Zack Snyder’s take on Superman’s double parentage – the dead biological parents from the destroyed Krypton, and his adoptive parents in Kansas – presents an opportunity for thinking through a point made by the French psychoanalyst Jacques Lacan. This oddly damaged iteration of the Superman character keeps his good works a secret because of his adoptive father Jonathan Kent’s conviction that humanity will despise him should his powers be known. Kent’s strange nihilistic relationship to his adoptive son’s powers is introduced when the teenage Clark saves a busload of schoolchildren, and Kent ponders whether it might have been better to let them die. The extent of what Kent is willing to sacrifice to secrecy comes to a head in his magnificently ludicrous dying scene. Walking into the path of a tornado to save the family dog, Kent looks back severely at the young Clark, as if warning him against using his powers to intervene. With some small changes, the scene might have been the pivotal moment in the education of the hero: a show of ordinary courage and self-sacrifice which instils the same in him. Instead, Kent’s dying gesture is to passive-aggressively oblige his adopted son to let him die. The contrast of this pseudo-sacrifice is with that of the film’s other father, Jor El, killed jettisoning the baby Superman safely from the doomed Krypton. Whereas Kent was desperate to keep Clark away from heroism, Jor El actively participates in his adventures, returning as a sort of hologram with far better ideas for defeating Superman’s enemies than anybody else.
This strange survival of this other father is where Lacan comes in. Discussing the dictum associated with Dostoevsky and Nietzsche, ‘God is dead,’ Lacan corrects the popular misapprehension that this is a statement of atheistic hedonism meaning ‘everything is permitted.’ Rather, the absence of the father/God only results in his becoming more unquestionable. This is why, Lacan says, ‘the true formula of atheism is not God is dead,’ but rather ‘God is unconscious.’ Unencumbered with physical form, the father/God starts to exert his authority even more freely behind the scenes. This is why the motif of the two fathers is so necessary to patriarchal culture. There must be the imperfect slob of a father barely disguising his castrated inadequacy to take the function of the father supposed to die, so allowing this transcendent signifier of authority – what Lacan calls ‘the Name-of-the-Father’ – to live on. In Shakespeare, this is why Old Hamlet is able to go from being a possibly cuckolded old bore, preoccupied enough with past glories to return as a ghost in his armour from thirty years ago and spending every afternoon asleep in the garden, to the terrifying traumatic figure of absolute authority he represents to Hamlet after his death. While Dan Hassler-Forest’s book, Capitalist Superheroes (2011), has pointed out how frequently superheroes are allowed to rise in the wake of a parental calamity, Man of Steel represents a special development in insisting on this specifically Lacanian demarcation. For all his adoptive son’s trading on the supposed moral soundness of his Kansas upbringing, the Kansas father is no role model or authority figure at all. But this inadequacy is entirely necessary if the Name-of-the-Father in the form of the swashbuckling, free-floating Jor El is to emerge.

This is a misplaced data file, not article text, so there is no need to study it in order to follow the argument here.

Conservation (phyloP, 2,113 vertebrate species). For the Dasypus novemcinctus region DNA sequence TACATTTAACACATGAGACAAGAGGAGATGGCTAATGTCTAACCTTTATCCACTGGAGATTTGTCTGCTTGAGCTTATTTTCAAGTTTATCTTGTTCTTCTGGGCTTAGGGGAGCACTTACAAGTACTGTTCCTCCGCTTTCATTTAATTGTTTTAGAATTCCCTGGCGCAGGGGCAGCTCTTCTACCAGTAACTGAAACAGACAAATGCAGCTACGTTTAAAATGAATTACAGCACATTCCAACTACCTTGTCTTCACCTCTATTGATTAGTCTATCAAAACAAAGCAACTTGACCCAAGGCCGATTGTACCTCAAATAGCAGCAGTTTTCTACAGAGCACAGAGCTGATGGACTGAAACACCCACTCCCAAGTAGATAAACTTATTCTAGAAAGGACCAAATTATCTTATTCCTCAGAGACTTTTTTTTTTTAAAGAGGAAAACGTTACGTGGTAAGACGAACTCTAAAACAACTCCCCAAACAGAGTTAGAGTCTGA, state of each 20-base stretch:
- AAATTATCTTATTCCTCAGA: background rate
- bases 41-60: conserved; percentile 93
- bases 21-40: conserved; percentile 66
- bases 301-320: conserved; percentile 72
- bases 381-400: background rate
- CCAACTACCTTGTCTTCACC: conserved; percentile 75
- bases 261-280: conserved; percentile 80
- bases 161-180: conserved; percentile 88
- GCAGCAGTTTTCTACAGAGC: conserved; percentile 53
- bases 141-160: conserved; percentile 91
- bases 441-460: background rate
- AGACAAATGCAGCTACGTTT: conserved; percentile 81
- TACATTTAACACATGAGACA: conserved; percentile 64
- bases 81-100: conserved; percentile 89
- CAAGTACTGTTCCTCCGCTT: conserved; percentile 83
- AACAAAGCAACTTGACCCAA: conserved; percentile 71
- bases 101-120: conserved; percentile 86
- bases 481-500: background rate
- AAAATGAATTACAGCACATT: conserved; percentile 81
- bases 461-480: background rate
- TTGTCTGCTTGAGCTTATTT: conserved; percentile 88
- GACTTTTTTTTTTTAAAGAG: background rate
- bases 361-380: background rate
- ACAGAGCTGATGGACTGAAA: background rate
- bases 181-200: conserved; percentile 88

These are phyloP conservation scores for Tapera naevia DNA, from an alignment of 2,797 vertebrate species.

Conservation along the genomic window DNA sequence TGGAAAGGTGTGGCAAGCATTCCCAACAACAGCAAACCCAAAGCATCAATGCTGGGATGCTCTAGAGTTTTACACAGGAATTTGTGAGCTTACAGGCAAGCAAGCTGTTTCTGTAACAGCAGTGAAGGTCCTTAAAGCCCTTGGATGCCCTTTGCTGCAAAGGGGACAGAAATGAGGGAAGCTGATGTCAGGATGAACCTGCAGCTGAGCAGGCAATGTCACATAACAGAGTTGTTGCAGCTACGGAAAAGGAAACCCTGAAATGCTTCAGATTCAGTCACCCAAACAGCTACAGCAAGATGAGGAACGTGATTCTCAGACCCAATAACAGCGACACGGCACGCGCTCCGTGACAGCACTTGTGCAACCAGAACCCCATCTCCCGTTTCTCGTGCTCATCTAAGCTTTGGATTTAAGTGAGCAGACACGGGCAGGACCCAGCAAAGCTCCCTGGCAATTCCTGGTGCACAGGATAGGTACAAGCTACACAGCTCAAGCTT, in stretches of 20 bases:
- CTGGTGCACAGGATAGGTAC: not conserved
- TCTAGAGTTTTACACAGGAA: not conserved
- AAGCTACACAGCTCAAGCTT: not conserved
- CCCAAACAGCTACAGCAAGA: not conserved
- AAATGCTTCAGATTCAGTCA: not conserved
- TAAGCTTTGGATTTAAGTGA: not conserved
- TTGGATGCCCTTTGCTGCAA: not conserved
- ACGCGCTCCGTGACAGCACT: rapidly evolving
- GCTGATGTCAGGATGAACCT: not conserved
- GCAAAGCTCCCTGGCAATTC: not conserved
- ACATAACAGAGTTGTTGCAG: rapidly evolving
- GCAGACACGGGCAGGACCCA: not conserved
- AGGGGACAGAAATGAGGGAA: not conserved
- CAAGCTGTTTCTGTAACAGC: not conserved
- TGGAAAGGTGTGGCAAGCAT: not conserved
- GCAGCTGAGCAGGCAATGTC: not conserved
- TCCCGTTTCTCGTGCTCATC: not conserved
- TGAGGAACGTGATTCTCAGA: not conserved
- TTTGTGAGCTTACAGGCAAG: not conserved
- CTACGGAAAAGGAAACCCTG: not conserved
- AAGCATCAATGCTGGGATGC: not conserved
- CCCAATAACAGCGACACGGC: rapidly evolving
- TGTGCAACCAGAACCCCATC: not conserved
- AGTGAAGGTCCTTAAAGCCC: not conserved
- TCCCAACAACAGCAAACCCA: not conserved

But the emergence of the Name-of-the-Father in the absence of the real one in Man of Steel does not stop with Jor El. Krypton’s other survivor, General Zod, also imagines himself as a kind of father, projecting to recreate Krypton and its inhabitants anew on Earth. And even Superman, implanted with the genetic code of all of Krypton’s dead inhabitants, is himself a version of the very father function he is ostensibly struggling to escape. In this way the best Shakespearean analogy for Man of Steel is not Hamlet, but As You Like It, a play about dead fathers which begins by seeing them everywhere. As the rebellious orphaned son Orlando complains to his old servant Adam about the unwarranted paternal authority his older brother is exerting over him, he claims that ‘the spirit of my father, which I think is within me, begins to mutiny against this servitude.’ Very far from meaning that ‘everything is permitted,’ the death of the father gives him an unconscious monopoly over the son’s oppression by his brother, his confidante in that oppression (old Adam – the original Biblical father), and the means of supposedly rebelling against it in the form of the father’s mutinying ‘spirit.’ As in Man of Steel, the dead father gets everywhere. In this respect the criticism of Snyder’s film that complains about its heavy-handed Christian imagery has got it all wrong. For Lacan, Man of Steel would be a film utterly compliant with this ‘true formula of atheism.’